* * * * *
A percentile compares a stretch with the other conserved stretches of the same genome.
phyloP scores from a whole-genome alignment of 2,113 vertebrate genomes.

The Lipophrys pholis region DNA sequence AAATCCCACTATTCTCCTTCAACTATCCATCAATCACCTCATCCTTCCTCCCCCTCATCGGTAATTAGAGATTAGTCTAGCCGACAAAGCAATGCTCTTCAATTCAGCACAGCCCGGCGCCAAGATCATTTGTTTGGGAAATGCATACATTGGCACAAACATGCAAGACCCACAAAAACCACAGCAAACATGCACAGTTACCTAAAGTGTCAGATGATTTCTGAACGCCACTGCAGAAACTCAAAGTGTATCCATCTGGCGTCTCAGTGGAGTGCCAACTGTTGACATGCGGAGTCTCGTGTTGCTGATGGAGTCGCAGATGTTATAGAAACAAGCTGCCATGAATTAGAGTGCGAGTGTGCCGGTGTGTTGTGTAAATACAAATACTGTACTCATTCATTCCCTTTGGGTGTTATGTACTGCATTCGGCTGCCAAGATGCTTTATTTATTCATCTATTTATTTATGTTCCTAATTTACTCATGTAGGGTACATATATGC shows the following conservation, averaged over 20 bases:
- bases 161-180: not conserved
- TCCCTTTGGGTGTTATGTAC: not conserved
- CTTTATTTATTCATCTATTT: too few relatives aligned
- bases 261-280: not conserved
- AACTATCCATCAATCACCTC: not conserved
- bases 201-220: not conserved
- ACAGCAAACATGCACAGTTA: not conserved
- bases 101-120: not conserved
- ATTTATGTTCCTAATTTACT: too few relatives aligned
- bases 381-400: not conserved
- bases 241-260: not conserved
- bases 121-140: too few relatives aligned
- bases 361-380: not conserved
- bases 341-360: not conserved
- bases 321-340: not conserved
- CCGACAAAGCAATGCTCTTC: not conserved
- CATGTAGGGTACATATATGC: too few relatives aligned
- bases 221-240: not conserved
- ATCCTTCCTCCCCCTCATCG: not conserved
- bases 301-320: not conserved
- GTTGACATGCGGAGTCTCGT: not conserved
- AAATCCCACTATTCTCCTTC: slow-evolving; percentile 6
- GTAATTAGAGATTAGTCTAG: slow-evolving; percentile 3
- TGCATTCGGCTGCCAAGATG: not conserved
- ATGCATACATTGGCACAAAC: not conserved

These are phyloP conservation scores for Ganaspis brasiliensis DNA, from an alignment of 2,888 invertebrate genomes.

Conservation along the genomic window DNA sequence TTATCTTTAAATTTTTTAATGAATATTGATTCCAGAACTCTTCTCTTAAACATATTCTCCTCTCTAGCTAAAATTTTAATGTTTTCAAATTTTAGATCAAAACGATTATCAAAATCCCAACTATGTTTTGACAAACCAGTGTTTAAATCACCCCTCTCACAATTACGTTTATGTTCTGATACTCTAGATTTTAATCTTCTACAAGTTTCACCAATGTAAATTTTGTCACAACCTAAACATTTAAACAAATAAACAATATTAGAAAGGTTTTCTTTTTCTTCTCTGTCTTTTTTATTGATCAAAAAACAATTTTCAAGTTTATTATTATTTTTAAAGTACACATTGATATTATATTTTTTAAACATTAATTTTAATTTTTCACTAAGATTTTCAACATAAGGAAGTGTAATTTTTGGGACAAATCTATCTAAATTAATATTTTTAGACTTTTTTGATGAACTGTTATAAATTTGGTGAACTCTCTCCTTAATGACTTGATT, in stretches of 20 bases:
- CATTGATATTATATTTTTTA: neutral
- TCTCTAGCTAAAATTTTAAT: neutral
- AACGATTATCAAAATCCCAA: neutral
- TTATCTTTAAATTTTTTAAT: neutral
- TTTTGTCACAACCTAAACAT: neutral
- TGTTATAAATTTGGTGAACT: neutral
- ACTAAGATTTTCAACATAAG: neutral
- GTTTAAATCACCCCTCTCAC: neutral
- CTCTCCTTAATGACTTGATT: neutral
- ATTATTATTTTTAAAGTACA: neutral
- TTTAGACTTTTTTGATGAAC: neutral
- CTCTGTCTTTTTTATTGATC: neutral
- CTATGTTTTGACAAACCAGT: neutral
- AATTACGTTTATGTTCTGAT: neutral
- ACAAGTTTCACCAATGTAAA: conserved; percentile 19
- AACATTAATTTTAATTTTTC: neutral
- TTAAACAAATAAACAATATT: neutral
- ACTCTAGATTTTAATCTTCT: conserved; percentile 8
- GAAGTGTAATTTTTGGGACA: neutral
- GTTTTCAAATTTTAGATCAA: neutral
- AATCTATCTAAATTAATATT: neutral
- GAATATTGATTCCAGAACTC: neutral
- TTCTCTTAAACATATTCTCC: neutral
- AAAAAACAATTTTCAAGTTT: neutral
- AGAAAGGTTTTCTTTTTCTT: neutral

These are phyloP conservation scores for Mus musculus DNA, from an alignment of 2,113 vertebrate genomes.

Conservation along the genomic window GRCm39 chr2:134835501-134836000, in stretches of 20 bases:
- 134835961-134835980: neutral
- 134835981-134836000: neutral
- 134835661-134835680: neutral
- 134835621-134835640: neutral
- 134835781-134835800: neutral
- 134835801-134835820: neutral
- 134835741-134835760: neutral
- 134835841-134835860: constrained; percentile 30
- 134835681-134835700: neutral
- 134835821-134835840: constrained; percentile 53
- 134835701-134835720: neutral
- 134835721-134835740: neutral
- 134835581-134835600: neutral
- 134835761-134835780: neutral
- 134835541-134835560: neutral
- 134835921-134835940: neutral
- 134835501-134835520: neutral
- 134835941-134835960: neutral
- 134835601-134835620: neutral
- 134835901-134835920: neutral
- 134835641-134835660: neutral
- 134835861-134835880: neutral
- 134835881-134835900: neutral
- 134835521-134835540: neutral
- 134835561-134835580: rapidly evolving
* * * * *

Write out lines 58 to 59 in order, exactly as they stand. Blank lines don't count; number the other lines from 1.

- 134835961-134835980: neutral
- 134835981-134836000: neutral